SAN FRANCISCO (CN) — Appalled by recent reports of people calling 911 for non-emergencies to intimidate people of color, the San Francisco Board of Supervisors unanimously approved an ordinance to outlaw the practice Tuesday.
“Communities of color have the right to go about daily activities without being threatened by someone calling 911 on them due to someone’s racism,” Supervisor Shamman Walton, who introduced the legislation, said Tuesday.
The Caution Against Racial and Exploitative Non-Emergencies (CAREN) Act makes it illegal to falsely report someone to police with the intent to discriminate against them. The law covers discriminatory 911 calls based on someone’s race, color, ancestry, national origin, place of birth, sex, age, religion, creed, disability, sexual orientation, gender identity, weight, or height.
The law enables targets of discriminatory 911 calls to seek $1,000 in civil penalties plus attorneys’ fees and punitive damages against those who call the police on them.
The CAREN acronym doubles as a reference to the name “Karen,” a slang term used to describe an entitled white woman who engages in acts stemming from her privilege, such as calling on police to unjustly target a person of color.
The legislation was introduced after several recent incidents of white people calling the police on people of color for engaging in non-criminal activities. In June, a white couple called the police on James Juanillo, who is Filipino, for stenciling “Black Lives Matter” on a retaining wall in front of his Pacific Heights home in San Francisco.
Assuming Juanillo was trespassing, Lisa Alexander and her husband Robert Larkin asked Juanillo if he had the homeowner’s permission to stencil in front of his house. They threatened to call the police. Juanillo recorded the scene on his cellphone and posted the video on Twitter. It went viral. The incident caused Alexander to lose business partners for her skincare company, and her husband was fired from his job with the wealth management firm Raymond James. Both subsequently issued apologies.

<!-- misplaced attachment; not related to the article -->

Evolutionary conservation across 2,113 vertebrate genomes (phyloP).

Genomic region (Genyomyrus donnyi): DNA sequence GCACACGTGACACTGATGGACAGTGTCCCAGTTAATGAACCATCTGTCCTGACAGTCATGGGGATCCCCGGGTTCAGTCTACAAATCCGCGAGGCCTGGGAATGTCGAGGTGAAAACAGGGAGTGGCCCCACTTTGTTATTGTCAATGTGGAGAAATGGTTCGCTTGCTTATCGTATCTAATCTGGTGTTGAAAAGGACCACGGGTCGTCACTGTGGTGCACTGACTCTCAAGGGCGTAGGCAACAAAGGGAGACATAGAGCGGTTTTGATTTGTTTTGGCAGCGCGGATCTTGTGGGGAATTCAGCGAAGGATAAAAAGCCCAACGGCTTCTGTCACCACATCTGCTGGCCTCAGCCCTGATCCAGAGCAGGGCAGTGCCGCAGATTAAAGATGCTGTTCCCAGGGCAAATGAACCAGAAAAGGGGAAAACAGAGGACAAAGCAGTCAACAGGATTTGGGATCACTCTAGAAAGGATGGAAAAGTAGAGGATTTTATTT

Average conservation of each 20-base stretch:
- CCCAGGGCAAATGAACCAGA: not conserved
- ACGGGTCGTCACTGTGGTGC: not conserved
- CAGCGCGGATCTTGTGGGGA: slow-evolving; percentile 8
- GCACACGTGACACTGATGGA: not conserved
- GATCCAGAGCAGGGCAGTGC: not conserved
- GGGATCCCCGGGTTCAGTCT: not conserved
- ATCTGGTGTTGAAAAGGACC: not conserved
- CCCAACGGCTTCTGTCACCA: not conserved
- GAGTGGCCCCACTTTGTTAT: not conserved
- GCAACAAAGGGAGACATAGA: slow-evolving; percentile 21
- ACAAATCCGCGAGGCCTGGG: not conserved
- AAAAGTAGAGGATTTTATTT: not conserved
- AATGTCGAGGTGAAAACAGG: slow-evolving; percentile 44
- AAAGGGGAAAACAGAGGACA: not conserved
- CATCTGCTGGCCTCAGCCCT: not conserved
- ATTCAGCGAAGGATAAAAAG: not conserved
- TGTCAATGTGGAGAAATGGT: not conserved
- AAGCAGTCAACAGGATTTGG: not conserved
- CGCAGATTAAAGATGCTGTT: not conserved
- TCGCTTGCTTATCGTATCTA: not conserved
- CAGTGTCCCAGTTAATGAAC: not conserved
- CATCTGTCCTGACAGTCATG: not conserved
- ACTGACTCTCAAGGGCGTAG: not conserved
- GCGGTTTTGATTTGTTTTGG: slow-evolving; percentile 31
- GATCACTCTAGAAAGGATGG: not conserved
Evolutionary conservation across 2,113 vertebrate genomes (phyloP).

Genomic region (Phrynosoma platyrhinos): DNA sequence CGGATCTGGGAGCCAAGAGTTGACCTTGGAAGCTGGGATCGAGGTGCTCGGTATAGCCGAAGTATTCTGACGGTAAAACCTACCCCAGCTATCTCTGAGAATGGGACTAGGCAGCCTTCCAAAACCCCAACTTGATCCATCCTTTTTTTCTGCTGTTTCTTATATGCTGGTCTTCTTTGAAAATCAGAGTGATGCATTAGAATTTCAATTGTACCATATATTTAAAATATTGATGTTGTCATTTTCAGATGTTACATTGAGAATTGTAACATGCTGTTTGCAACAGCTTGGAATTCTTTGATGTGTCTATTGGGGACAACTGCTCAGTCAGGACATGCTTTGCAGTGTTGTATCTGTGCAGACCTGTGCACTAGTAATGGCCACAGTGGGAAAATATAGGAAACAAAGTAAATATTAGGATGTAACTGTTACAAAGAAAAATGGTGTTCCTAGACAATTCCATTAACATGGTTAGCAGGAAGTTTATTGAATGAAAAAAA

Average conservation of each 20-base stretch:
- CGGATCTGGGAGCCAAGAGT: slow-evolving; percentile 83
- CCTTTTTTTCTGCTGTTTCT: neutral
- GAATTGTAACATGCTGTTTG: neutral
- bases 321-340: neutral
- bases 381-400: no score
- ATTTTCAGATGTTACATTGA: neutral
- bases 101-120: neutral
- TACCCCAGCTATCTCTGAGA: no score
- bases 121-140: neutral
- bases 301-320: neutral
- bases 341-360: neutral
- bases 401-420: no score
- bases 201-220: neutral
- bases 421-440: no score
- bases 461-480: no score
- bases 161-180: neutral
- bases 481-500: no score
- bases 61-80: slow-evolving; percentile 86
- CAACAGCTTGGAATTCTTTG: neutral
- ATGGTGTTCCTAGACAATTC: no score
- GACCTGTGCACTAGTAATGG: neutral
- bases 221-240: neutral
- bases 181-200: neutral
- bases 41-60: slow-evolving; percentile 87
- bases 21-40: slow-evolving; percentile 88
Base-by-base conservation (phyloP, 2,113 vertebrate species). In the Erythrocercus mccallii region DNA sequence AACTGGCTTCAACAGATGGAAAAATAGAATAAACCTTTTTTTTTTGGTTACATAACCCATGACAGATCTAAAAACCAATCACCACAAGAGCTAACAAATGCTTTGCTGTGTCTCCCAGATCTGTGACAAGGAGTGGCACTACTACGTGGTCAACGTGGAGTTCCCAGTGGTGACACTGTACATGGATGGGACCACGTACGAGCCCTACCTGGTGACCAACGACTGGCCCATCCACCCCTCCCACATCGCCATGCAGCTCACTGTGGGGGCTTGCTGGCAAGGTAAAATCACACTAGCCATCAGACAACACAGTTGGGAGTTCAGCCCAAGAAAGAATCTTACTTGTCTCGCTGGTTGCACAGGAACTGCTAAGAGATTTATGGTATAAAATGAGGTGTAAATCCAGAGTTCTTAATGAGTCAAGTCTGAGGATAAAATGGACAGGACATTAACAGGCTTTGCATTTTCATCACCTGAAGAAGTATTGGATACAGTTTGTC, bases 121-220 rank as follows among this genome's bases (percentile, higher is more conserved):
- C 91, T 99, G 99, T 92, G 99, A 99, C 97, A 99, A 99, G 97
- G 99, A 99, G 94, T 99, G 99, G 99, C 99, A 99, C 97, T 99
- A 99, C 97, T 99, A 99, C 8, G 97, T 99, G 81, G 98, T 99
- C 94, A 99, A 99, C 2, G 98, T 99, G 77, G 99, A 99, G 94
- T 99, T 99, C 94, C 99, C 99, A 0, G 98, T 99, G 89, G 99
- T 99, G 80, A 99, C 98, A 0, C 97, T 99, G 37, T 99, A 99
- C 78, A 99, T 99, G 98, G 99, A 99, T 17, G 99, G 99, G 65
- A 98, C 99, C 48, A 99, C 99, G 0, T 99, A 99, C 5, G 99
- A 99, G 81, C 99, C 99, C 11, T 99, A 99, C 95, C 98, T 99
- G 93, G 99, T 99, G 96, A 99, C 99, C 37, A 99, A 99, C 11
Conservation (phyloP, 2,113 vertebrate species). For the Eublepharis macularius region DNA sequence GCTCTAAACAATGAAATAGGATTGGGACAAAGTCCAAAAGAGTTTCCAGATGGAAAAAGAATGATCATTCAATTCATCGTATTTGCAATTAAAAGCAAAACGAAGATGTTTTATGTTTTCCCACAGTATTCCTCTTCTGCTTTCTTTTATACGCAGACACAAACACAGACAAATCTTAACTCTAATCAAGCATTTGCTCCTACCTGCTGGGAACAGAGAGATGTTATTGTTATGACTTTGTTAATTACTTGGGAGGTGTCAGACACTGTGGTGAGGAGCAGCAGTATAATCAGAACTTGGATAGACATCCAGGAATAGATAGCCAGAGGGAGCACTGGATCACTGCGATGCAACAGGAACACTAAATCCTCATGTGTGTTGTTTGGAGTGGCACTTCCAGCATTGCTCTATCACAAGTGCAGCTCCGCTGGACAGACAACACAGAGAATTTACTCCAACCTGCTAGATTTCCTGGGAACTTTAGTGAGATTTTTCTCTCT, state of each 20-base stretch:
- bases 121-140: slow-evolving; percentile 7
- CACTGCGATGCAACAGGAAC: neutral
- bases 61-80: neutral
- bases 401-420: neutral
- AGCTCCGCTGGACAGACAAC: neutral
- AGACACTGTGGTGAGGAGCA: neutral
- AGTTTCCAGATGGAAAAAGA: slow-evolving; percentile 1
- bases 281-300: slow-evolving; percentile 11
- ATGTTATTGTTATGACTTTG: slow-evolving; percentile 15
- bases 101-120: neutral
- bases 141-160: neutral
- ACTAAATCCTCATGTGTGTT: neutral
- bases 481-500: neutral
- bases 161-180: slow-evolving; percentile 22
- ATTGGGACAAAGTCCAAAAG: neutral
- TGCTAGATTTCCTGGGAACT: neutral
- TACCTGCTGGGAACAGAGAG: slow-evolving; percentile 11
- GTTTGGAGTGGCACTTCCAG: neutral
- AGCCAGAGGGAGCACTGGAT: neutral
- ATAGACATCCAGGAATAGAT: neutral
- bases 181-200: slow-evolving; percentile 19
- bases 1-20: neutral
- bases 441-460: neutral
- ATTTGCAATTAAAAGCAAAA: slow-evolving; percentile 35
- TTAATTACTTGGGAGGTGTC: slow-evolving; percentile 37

That followed other high-profile incidents, including a white woman who called the police on a Black man in Central Park for asking her to leash her dog, a white woman who threatened to call the police on an African American girl for selling water bottles on the street in San Francisco without a permit, and another white woman who came to be known as BBQ Becky after she called the police on a Black family for cooking with an unpermitted charcoal grill at a park in Oakland, California.
Several people sent letters to the Board of Supervisors stating they do not object to the intent of the legislation, but they opposed the name, arguing it unfairly associates the names Karen and Caren with discriminatory behavior.
“The name of the act places a target on my name as a racist and I am not,” Caren Batides wrote in a July 9 email to the board. “By associating the name ‘Caren’ or anyone else[‘]s name with such a law, [it] really is offensive.”
Another woman named Karen Shane asked the board to reconsider the name in a July 8 email, adding she considered including a local TV news station on her email to the board but decided that would be a “Karen.”
“While I find the Karen memes funny, to stereotype and stigmatize any group of people, even a group identified solely by their name, is neither funny nor is it appropriate,” Karen Simon wrote in another July 9 email.
Despite those pleas, Supervisor Walton chose not to alter the name of the legislation.
In the preamble to his legislation, Walton stated that discriminatory 911 calls cause serious harm to those falsely accused of a crime, cause anxiety and distrust among people of color, and put an unnecessary strain on law enforcement officers responding to frivolous and false calls.
“The CAREN Act will prevent these fraudulent emergency calls from happening,” Walton said Tuesday. “Rather than calling the police or law enforcement on your neighbor or someone who you think doesn’t look like they should be your neighbor, try talking to them and getting to know them. Let’s build relationships in our communities.”
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